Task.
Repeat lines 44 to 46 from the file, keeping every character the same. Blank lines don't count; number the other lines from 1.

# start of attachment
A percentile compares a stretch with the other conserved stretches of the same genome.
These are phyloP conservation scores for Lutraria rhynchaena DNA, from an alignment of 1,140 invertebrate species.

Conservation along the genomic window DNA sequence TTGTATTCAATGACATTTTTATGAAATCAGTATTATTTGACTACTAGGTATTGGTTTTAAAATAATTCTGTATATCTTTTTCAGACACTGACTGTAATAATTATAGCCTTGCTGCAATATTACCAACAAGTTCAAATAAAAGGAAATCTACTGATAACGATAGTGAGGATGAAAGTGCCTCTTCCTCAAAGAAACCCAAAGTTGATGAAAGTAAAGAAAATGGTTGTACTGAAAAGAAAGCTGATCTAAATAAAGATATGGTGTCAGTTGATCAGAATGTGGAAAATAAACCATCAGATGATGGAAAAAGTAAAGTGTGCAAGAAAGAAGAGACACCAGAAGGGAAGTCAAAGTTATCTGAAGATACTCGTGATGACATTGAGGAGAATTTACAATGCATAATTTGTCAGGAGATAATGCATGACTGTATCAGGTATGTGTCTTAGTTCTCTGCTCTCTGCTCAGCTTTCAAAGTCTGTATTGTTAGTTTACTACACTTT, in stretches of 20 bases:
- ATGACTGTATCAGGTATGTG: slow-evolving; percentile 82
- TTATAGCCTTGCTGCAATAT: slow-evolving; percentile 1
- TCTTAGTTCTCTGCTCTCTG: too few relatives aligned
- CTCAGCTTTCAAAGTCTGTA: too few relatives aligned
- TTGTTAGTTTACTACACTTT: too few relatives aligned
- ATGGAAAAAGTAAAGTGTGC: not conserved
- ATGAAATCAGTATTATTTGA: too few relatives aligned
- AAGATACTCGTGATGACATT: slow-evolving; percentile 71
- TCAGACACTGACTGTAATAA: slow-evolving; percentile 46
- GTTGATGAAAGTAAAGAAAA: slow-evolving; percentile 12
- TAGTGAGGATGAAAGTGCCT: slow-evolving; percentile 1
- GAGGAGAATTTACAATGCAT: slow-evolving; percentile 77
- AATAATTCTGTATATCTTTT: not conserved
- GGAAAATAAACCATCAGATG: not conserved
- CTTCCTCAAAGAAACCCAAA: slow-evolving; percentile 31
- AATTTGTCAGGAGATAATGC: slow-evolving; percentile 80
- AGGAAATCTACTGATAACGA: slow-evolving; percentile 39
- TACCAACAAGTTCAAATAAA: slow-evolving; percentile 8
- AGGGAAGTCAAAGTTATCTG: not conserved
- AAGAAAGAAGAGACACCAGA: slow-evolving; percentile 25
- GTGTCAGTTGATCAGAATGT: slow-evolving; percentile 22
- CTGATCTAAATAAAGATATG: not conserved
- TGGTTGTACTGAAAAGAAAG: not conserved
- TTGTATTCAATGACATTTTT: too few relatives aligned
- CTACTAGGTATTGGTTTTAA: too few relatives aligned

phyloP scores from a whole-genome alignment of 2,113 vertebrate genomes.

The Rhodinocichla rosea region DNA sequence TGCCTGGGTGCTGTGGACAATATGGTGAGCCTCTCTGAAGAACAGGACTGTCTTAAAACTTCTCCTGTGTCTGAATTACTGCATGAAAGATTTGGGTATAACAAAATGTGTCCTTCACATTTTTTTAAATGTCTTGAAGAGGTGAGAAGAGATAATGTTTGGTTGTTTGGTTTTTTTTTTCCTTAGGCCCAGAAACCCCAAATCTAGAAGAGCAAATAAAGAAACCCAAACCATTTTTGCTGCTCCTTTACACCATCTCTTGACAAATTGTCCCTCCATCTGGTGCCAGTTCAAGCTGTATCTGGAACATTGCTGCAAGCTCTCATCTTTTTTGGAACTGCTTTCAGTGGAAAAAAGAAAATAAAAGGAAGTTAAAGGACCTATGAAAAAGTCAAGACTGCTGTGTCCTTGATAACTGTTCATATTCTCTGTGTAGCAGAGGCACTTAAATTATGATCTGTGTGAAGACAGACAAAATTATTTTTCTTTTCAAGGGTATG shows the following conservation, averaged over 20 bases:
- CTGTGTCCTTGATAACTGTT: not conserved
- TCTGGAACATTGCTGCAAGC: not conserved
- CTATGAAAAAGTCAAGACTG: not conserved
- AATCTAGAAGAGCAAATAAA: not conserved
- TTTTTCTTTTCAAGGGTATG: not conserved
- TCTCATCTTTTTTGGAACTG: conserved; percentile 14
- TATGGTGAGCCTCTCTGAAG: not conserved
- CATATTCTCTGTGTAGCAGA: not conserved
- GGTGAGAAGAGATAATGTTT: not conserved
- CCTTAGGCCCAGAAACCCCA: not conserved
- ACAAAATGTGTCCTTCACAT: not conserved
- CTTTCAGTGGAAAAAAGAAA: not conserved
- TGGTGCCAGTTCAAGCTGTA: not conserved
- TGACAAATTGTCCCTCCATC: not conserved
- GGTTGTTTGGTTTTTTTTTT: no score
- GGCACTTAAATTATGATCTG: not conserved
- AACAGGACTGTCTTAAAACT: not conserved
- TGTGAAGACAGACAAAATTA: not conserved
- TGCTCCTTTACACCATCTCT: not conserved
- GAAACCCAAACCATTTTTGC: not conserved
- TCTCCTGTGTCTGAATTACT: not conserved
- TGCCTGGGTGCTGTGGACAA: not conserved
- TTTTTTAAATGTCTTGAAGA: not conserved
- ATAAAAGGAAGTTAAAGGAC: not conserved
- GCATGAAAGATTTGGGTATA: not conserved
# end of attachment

- TGACAAATTGTCCCTCCATC: not conserved
- GGTTGTTTGGTTTTTTTTTT: no score
- GGCACTTAAATTATGATCTG: not conserved